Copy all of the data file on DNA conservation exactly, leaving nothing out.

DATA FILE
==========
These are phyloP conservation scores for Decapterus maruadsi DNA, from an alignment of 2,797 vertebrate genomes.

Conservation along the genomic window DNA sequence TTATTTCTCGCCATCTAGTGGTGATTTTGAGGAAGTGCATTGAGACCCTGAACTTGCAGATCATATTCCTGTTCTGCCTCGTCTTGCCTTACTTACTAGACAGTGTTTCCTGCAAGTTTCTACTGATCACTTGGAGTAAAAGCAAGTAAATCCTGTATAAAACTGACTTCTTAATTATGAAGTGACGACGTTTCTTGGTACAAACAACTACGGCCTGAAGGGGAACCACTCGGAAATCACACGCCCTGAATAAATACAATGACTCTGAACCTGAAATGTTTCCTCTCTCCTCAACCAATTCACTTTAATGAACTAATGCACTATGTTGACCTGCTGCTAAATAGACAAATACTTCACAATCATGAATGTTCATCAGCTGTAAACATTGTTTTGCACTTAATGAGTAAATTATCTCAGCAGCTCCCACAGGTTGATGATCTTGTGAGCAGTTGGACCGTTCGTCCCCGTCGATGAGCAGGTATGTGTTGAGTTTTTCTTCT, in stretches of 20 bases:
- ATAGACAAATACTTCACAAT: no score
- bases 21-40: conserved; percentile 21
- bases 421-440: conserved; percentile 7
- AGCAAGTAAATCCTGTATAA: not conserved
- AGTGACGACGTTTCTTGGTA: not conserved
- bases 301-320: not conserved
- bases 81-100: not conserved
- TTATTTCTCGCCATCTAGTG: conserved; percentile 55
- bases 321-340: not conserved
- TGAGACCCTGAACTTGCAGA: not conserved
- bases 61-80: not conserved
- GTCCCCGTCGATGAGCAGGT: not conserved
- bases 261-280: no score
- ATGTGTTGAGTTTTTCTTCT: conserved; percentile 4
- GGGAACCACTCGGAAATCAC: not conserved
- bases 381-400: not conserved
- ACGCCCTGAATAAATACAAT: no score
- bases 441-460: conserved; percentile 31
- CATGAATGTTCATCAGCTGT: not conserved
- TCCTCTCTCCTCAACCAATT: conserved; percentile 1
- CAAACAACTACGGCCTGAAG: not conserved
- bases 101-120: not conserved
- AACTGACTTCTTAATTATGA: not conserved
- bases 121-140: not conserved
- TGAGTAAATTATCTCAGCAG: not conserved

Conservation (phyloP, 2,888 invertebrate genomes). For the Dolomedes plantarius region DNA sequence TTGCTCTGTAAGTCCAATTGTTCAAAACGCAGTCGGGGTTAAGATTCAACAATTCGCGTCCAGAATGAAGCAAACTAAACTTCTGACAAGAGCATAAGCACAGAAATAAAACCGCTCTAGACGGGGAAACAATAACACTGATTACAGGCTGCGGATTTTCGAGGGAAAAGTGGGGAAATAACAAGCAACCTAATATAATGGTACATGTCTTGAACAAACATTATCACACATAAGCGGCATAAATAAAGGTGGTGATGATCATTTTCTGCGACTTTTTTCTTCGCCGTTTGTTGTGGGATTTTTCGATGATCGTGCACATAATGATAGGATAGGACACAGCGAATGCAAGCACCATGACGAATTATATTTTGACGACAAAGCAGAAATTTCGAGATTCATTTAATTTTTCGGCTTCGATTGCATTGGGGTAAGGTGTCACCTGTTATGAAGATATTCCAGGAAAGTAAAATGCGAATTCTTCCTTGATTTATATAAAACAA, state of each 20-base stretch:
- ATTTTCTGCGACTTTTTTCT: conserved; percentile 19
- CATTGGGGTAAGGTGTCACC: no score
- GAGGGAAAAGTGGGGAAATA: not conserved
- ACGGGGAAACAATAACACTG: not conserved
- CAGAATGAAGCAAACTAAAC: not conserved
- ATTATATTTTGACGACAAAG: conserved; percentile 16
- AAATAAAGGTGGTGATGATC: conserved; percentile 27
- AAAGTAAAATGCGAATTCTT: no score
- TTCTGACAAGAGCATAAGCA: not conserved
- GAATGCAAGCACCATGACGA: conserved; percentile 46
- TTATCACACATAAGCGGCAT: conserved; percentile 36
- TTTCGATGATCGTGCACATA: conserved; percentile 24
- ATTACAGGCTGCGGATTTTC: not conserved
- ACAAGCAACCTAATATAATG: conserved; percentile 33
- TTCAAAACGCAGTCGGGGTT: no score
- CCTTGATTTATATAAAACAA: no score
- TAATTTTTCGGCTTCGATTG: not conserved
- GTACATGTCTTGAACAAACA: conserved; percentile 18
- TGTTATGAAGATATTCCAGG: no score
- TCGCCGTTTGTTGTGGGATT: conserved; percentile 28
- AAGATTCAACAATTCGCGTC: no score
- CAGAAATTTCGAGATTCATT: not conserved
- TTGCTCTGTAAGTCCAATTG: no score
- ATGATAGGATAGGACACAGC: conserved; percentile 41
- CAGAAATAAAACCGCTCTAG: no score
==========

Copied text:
These are phyloP conservation scores for Decapterus maruadsi DNA, from an alignment of 2,797 vertebrate genomes.

Conservation along the genomic window DNA sequence TTATTTCTCGCCATCTAGTGGTGATTTTGAGGAAGTGCATTGAGACCCTGAACTTGCAGATCATATTCCTGTTCTGCCTCGTCTTGCCTTACTTACTAGACAGTGTTTCCTGCAAGTTTCTACTGATCACTTGGAGTAAAAGCAAGTAAATCCTGTATAAAACTGACTTCTTAATTATGAAGTGACGACGTTTCTTGGTACAAACAACTACGGCCTGAAGGGGAACCACTCGGAAATCACACGCCCTGAATAAATACAATGACTCTGAACCTGAAATGTTTCCTCTCTCCTCAACCAATTCACTTTAATGAACTAATGCACTATGTTGACCTGCTGCTAAATAGACAAATACTTCACAATCATGAATGTTCATCAGCTGTAAACATTGTTTTGCACTTAATGAGTAAATTATCTCAGCAGCTCCCACAGGTTGATGATCTTGTGAGCAGTTGGACCGTTCGTCCCCGTCGATGAGCAGGTATGTGTTGAGTTTTTCTTCT, in stretches of 20 bases:
- ATAGACAAATACTTCACAAT: no score
- bases 21-40: conserved; percentile 21
- bases 421-440: conserved; percentile 7
- AGCAAGTAAATCCTGTATAA: not conserved
- AGTGACGACGTTTCTTGGTA: not conserved
- bases 301-320: not conserved
- bases 81-100: not conserved
- TTATTTCTCGCCATCTAGTG: conserved; percentile 55
- bases 321-340: not conserved
- TGAGACCCTGAACTTGCAGA: not conserved
- bases 61-80: not conserved
- GTCCCCGTCGATGAGCAGGT: not conserved
- bases 261-280: no score
- ATGTGTTGAGTTTTTCTTCT: conserved; percentile 4
- GGGAACCACTCGGAAATCAC: not conserved
- bases 381-400: not conserved
- ACGCCCTGAATAAATACAAT: no score
- bases 441-460: conserved; percentile 31
- CATGAATGTTCATCAGCTGT: not conserved
- TCCTCTCTCCTCAACCAATT: conserved; percentile 1
- CAAACAACTACGGCCTGAAG: not conserved
- bases 101-120: not conserved
- AACTGACTTCTTAATTATGA: not conserved
- bases 121-140: not conserved
- TGAGTAAATTATCTCAGCAG: not conserved

Conservation (phyloP, 2,888 invertebrate genomes). For the Dolomedes plantarius region DNA sequence TTGCTCTGTAAGTCCAATTGTTCAAAACGCAGTCGGGGTTAAGATTCAACAATTCGCGTCCAGAATGAAGCAAACTAAACTTCTGACAAGAGCATAAGCACAGAAATAAAACCGCTCTAGACGGGGAAACAATAACACTGATTACAGGCTGCGGATTTTCGAGGGAAAAGTGGGGAAATAACAAGCAACCTAATATAATGGTACATGTCTTGAACAAACATTATCACACATAAGCGGCATAAATAAAGGTGGTGATGATCATTTTCTGCGACTTTTTTCTTCGCCGTTTGTTGTGGGATTTTTCGATGATCGTGCACATAATGATAGGATAGGACACAGCGAATGCAAGCACCATGACGAATTATATTTTGACGACAAAGCAGAAATTTCGAGATTCATTTAATTTTTCGGCTTCGATTGCATTGGGGTAAGGTGTCACCTGTTATGAAGATATTCCAGGAAAGTAAAATGCGAATTCTTCCTTGATTTATATAAAACAA, state of each 20-base stretch:
- ATTTTCTGCGACTTTTTTCT: conserved; percentile 19
- CATTGGGGTAAGGTGTCACC: no score
- GAGGGAAAAGTGGGGAAATA: not conserved
- ACGGGGAAACAATAACACTG: not conserved
- CAGAATGAAGCAAACTAAAC: not conserved
- ATTATATTTTGACGACAAAG: conserved; percentile 16
- AAATAAAGGTGGTGATGATC: conserved; percentile 27
- AAAGTAAAATGCGAATTCTT: no score
- TTCTGACAAGAGCATAAGCA: not conserved
- GAATGCAAGCACCATGACGA: conserved; percentile 46
- TTATCACACATAAGCGGCAT: conserved; percentile 36
- TTTCGATGATCGTGCACATA: conserved; percentile 24
- ATTACAGGCTGCGGATTTTC: not conserved
- ACAAGCAACCTAATATAATG: conserved; percentile 33
- TTCAAAACGCAGTCGGGGTT: no score
- CCTTGATTTATATAAAACAA: no score
- TAATTTTTCGGCTTCGATTG: not conserved
- GTACATGTCTTGAACAAACA: conserved; percentile 18
- TGTTATGAAGATATTCCAGG: no score
- TCGCCGTTTGTTGTGGGATT: conserved; percentile 28
- AAGATTCAACAATTCGCGTC: no score
- CAGAAATTTCGAGATTCATT: not conserved
- TTGCTCTGTAAGTCCAATTG: no score
- ATGATAGGATAGGACACAGC: conserved; percentile 41
- CAGAAATAAAACCGCTCTAG: no score